Hitting a training plateau is a real bummer. It can literally knock the stuffing out of your motivation, leaving you wondering if you want to work out again. Welcome to the club, but don’t get too hung up on it, if this sounds like you.
Training plateaus can happen regardless of your level of experience or fitness goals. They leave seasoned professionals as frustrated as amateurs. Let’s have a look at why they happen and what you can do to overcome them.
What is a training plateau?
It’s when you suddenly stop getting the expected results from your workout; be that strength, cardiovascular fitness, muscle gain, endurance or similar.
Why does it happen? There are many reasons but it could down to the fact that your current workout isn’t challenging you anymore. Your body has adapted to it and it’s time to shake things up a bit.
The human body loves having new challenges thrown at it, something new, something difficult, something you really have to work at. Psychologically speaking, humans thrive on adapting to new circumstances, your training plateau could be your body screaming for a change.
OK I’ve hit a training plateau - what now?
Don’t freak out! It’s OK, with a little bit of planning you are going to get yourself out of this. Also, you may just be having a bad day, so don’t kick yourself just yet. Monitor your progress for a few weeks. Don’t allow the plateau to turn into a failure, it’s just a bump in the road.
The first thing to do, is have a darn good look at your previous workouts. It’s time to become your own personal detective.
Assess your workout, if you have an activity tracker, you will have a wealth of information to tap into. If you haven’t, good old pen and paper will do the trick.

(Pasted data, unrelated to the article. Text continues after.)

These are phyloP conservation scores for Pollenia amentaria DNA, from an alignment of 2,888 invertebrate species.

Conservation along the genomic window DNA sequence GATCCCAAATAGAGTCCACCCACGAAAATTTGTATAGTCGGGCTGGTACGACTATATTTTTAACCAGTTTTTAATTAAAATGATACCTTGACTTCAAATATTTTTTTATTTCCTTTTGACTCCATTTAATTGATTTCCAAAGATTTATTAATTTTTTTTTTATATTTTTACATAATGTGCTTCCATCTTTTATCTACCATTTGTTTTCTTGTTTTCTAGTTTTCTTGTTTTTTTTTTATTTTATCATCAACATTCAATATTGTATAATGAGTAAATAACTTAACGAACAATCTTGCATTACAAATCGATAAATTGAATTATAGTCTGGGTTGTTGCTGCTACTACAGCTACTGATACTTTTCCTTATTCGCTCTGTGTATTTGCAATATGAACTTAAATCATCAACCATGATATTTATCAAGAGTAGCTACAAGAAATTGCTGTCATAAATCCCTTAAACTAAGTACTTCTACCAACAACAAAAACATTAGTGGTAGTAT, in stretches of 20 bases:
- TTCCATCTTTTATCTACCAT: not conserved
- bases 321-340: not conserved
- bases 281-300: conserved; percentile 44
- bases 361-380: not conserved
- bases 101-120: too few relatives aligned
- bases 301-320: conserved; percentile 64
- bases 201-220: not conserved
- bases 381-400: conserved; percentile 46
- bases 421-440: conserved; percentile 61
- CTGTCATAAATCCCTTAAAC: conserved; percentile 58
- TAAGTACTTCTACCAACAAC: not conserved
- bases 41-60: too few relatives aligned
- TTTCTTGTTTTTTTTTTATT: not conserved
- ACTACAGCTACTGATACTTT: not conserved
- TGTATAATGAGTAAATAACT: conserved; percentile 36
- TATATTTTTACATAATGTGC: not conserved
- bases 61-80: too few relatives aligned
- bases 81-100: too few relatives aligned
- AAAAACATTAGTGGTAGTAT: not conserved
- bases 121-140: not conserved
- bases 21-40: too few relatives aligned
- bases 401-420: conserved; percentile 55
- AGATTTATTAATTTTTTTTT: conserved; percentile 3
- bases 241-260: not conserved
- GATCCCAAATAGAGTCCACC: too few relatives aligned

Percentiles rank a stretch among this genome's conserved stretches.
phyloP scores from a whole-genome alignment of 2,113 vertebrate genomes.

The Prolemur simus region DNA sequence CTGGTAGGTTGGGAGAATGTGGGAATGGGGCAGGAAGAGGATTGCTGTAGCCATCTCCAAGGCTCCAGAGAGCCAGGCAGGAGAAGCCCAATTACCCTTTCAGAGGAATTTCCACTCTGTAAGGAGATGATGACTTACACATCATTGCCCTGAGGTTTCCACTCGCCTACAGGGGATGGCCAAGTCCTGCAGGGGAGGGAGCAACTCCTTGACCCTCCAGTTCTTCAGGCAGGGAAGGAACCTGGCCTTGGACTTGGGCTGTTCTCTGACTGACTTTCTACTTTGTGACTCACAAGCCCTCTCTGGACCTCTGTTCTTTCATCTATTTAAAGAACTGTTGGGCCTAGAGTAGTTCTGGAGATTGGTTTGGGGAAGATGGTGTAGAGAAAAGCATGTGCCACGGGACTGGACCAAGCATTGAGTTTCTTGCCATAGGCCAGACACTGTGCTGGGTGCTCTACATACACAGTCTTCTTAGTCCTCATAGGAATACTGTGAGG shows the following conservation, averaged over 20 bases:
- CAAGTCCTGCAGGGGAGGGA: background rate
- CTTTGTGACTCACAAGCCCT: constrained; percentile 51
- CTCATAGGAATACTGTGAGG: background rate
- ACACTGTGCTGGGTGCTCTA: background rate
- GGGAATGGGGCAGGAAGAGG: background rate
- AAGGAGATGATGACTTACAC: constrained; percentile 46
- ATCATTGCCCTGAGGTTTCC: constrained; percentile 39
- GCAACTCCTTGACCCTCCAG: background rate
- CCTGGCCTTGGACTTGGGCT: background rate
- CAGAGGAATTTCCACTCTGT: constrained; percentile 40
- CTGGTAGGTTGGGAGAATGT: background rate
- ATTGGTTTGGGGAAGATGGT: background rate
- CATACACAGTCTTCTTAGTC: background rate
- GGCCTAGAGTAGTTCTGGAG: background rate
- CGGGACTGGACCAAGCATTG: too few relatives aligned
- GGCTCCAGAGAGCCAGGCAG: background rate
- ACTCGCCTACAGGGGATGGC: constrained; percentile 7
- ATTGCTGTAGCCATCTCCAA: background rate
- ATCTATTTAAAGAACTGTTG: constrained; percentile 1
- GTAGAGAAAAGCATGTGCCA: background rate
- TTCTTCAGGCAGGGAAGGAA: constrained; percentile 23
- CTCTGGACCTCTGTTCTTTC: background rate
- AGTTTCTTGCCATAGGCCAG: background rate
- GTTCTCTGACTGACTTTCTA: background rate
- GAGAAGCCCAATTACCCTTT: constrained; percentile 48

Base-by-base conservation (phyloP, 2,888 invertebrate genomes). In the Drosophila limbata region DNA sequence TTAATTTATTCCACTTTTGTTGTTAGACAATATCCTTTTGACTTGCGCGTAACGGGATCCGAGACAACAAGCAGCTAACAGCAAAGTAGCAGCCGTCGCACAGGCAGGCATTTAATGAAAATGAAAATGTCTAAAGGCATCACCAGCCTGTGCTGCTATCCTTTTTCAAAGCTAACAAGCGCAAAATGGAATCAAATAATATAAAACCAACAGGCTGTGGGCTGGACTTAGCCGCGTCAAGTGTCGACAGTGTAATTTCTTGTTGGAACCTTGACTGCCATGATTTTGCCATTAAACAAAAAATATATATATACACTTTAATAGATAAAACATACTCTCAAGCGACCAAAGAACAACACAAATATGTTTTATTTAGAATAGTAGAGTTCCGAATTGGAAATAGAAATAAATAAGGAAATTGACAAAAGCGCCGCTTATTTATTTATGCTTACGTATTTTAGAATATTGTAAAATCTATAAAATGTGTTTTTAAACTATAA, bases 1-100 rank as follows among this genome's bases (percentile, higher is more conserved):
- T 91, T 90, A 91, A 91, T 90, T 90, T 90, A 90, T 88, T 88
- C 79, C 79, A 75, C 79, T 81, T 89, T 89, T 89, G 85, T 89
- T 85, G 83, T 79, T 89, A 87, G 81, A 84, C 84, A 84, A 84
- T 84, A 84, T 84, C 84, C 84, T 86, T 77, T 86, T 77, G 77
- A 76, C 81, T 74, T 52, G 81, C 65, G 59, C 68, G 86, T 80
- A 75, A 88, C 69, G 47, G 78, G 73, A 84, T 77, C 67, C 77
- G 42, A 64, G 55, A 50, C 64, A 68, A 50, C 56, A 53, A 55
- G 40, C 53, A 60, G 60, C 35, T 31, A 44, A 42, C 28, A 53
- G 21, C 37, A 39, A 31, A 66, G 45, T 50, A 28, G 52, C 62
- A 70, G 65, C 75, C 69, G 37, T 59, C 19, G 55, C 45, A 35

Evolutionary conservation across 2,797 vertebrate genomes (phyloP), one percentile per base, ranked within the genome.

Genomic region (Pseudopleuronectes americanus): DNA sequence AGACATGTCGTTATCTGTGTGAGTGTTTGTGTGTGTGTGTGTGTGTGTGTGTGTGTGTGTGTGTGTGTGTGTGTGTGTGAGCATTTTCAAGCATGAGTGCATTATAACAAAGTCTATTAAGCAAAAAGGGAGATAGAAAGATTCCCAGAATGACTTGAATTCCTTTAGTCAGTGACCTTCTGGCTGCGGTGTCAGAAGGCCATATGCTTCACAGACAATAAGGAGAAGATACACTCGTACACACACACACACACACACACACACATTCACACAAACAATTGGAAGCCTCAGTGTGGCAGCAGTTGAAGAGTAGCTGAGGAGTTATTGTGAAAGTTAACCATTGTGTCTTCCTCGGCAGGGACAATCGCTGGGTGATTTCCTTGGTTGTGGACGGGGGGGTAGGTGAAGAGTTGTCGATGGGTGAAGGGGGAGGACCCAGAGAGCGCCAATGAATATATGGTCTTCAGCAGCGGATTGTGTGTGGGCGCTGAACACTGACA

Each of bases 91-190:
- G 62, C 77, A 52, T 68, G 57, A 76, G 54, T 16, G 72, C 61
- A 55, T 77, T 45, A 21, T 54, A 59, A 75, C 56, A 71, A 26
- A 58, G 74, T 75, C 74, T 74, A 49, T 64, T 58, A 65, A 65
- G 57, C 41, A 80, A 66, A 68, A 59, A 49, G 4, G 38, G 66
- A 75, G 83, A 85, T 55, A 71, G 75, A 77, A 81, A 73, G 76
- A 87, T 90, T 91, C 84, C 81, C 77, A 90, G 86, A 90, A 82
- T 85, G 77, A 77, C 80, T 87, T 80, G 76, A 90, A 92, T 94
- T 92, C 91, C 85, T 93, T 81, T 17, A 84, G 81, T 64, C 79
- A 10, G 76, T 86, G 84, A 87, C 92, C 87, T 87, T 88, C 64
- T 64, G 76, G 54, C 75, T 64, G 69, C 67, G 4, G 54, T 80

Look at everything, what you have been doing, when you do it, how often - literally write down the reps, sets, weights used, machines used, etc.
If you’ve been keeping a food diary such as the– pat yourself on the back, now check your calorie intake, when you ate and what.
Overcoming your plateau
Now you can have some fun. It’s time to shake up how you train, to offer your body the challenge it craves. Map out your training schedule, then look for opportunities to stimulate your muscles – this means offering them something new or different.
Change everything, the reps, the intensity, the machines used. If you normally bench press, swap for free weights, if you normally run – swap for a cross trainer or rowing machine. Drop the weight but increase the reps. Change your grip and angle of lift. Go to the gym before work, instead of afterwards. Try something new – a spin class or lunchtime walk. Aim to change your training plan every 2-3 weeks to keep your body guessing.
Ever heard of periodization? Linear periodization is the most common form of weight training which involves gradually increasing weight, volume and intensity. This is sensible when you are a newbie, it helps you to progress without hurting yourself. Non-linear periodization will help you improve your endurance and strength. Don’t be afraid to mix it up – change the parameters but keep note of how you are doing.
Get some expert advice or a training buddy
Getting your motivation back, after you hit a plateau can be difficult but help is at hand.
Training on your own can get a little monotonous, why not try personal training, or joinfor 3 months? Having expert advice is worth its weight in gold and years of experience may be just what you need.
Training plateaus are part and parcel of training, expect them, anticipate them and prepare for them
by changing your routines. Your body loves adaptability. Give it what it needs and you will hopefully stay one step ahead.